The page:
The European Molecular Biology Laboratory’s European Bioinformatics Institute (EMBL-EBI) and the Biotechnology and Biological Sciences Research Council (BBSRC) warmly welcome today’s announcement from the UK Government of a £75 million commitment from the Department for Business, Innovation and Skills’ Large Facilities Capital Fund (LFCF) for the ELIXIR research infrastructure.
ELIXIR is a pan-European effort to safeguard and foster data generated in life-science experiments. Its core objective is to ensure that Europe can continue to handle a rapidly growing volume and variety of data from high-throughput experiments such as DNA sequencing. Proper management of this information promotes knowledge-based economic growth, and facilitates the translation of research into innovations that meet global challenges in food security, energy and health.
The new funding will allow the construction of ELIXIR’s central hub at EMBL-EBI on the Wellcome Trust Genome campus in Hinxton, Cambridge. The hub will be the nerve centre for bioinformatics in Europe, coordinating the delivery of services and user training from several centres of excellence Europe-wide. The hub will also establish a robust computing infrastructure that can handle the rising tide of life science data.
“This commitment from the UK Government to ELIXIR emphasises the growing importance of biological information to every citizen,” said Professor Janet Thornton, Director of EMBL-EBI and coordinator of the preparatory phase of ELIXIR, which is funded under the European Union’s Seventh Framework Programme. “This funding puts Europe in a uniquely strong position to solve some of society’s most pressing problems, with the UK right in the middle of the action. In the future we expect similar commitments from ELIXIR’s members around Europe to build their nodes.”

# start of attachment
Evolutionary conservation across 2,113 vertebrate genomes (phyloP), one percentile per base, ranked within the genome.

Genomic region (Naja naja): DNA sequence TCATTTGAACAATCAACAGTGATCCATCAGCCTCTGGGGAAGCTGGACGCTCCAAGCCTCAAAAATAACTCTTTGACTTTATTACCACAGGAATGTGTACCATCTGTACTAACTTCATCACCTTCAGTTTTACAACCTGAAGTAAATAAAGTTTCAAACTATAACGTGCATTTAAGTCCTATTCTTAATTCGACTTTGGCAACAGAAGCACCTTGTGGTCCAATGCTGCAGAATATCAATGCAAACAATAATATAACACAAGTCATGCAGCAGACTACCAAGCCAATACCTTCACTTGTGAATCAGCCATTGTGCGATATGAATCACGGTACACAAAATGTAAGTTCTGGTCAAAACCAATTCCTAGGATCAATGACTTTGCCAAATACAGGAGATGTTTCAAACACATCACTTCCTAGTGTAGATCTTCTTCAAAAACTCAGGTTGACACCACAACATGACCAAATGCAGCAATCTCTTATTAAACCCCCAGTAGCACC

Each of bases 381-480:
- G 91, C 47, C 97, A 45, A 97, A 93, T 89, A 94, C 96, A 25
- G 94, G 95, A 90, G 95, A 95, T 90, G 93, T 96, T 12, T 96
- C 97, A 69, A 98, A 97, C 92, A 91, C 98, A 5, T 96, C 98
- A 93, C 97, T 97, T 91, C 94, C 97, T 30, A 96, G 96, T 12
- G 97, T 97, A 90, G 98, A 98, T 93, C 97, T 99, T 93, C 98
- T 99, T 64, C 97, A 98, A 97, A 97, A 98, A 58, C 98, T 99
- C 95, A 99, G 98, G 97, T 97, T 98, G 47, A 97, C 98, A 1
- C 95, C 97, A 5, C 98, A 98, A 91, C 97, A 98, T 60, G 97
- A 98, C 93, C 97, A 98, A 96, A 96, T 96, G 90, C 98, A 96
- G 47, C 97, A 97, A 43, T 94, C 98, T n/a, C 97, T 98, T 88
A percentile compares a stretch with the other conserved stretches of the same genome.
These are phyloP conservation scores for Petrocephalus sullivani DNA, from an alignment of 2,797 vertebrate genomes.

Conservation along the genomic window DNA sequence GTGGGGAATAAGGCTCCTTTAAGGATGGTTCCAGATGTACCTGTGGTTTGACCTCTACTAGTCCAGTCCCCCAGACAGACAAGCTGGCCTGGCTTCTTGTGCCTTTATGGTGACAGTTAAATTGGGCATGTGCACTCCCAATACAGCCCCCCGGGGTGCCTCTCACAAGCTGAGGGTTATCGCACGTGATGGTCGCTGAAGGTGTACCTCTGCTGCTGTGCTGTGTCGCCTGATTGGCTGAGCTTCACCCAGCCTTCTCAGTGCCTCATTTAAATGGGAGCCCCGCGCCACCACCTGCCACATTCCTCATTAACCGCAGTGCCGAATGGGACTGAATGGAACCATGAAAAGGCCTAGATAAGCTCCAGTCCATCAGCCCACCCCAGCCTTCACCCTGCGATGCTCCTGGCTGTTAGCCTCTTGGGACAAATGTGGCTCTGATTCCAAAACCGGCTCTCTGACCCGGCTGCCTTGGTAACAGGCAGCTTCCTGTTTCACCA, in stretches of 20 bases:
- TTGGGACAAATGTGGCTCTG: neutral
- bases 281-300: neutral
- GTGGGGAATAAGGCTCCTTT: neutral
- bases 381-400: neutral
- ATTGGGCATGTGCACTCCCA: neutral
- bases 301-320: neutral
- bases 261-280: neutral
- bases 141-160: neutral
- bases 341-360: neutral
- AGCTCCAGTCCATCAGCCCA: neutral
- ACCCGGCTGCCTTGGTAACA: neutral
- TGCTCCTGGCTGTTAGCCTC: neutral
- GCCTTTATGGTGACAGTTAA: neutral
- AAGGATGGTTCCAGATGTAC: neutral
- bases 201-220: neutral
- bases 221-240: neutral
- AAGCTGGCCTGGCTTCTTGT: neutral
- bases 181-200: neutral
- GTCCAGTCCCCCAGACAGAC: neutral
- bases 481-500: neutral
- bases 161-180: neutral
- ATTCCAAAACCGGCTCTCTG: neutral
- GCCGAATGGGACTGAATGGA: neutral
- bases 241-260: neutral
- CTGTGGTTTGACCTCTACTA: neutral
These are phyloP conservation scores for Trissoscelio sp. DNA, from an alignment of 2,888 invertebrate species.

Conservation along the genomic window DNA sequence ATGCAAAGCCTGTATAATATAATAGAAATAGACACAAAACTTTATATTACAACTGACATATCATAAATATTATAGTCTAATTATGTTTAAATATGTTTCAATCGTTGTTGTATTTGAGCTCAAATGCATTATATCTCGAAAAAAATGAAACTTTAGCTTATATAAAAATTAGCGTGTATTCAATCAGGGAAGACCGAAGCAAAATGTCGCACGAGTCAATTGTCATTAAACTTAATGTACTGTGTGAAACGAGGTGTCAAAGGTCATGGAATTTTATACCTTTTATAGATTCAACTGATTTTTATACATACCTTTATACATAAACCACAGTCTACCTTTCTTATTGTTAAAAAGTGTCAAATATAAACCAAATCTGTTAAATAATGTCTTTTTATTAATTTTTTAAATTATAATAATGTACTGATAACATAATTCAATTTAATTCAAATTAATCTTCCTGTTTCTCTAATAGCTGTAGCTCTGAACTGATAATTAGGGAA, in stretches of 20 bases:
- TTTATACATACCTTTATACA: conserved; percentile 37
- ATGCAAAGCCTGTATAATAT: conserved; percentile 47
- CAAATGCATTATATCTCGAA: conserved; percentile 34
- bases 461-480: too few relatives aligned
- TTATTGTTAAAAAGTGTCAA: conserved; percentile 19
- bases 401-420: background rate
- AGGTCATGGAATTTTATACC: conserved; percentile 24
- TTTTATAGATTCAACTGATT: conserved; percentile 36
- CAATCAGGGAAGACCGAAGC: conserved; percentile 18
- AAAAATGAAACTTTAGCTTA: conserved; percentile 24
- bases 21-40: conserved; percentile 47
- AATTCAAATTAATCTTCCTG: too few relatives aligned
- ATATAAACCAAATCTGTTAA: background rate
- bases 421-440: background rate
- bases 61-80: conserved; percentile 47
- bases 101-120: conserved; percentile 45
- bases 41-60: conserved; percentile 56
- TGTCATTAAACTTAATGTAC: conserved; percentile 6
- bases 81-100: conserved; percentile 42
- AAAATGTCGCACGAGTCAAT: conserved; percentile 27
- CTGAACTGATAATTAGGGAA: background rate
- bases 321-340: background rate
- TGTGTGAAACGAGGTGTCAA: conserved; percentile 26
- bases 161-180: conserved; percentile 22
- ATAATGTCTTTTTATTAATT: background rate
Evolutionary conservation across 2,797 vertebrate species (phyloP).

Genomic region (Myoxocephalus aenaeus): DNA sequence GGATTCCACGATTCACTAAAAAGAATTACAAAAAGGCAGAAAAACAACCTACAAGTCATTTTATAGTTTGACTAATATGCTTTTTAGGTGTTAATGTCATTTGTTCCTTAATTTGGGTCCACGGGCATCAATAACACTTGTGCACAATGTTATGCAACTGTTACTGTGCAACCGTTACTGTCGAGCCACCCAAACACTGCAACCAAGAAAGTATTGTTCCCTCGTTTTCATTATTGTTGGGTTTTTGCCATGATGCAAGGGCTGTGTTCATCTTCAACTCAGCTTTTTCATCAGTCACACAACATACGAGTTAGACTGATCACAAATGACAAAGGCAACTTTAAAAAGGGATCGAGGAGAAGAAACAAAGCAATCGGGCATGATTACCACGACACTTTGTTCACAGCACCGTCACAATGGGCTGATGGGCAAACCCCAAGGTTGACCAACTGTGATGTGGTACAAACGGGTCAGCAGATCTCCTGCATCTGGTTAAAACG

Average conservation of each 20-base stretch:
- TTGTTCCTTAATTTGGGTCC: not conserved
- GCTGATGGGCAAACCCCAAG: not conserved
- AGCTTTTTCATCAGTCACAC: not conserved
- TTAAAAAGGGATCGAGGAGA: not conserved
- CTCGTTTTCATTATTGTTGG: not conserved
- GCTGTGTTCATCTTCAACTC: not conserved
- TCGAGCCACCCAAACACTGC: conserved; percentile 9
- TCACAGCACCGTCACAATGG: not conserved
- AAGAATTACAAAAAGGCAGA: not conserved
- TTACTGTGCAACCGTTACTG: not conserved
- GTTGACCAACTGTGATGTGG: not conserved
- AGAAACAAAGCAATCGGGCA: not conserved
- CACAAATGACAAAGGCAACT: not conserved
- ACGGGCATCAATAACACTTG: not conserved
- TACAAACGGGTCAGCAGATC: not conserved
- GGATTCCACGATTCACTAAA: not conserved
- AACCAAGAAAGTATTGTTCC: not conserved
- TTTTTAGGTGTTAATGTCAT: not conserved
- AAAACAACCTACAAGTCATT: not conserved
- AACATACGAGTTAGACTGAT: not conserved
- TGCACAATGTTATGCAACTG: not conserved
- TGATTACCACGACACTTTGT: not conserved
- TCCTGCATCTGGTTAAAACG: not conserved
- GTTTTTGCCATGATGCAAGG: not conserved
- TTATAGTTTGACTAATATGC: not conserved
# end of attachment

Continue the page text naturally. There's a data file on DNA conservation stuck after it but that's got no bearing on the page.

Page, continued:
Professor Søren Brunak of the Technical University of Denmark and Chair of the Interim ELIXIR Board said: “In the organisation of the ELIXIR bioinformatics infrastructure the hub is essential. In order for the whole to be greater than the sum of its parts we need strong coordination of activities across the different nodes in Europe. The decision to fund the construction of ELIXIR’s central hub is therefore a very important milestone in the development of the distributed infrastructure and we hope that ELIXIR members will in future contribute to its operation.”
Professor Douglas Kell, Chief Executive of BBSRC, said: “Modern life science research has the potential to touch every one of our lives. But in order to support economic growth, new jobs and to improve our standards of living we need better ways to handle the unimaginable amount of data modern approaches generate. The collaborative and centrally accessible approach represented by ELIXIR is the most effective and efficient way for life scientists to store, manage, share and interpret information. Through ELIXIR, we are ensuring our researchers have access to the best infrastructure and services now and in the future. ELIXIR will help us maximise the outputs and impact of the UK’s world-leading life science research base.”
ELIXIR has the potential to enhance the development of Europe-based R&D business in fields ranging from pharmaceuticals to agriculture. Significant financial contributions towards the construction of ELIXIR nodes throughout Europe have already been made by Denmark, Finland, Norway, Spain, Sweden and Switzerland. The operational costs of the hub will be met by shared contributions from participating countries.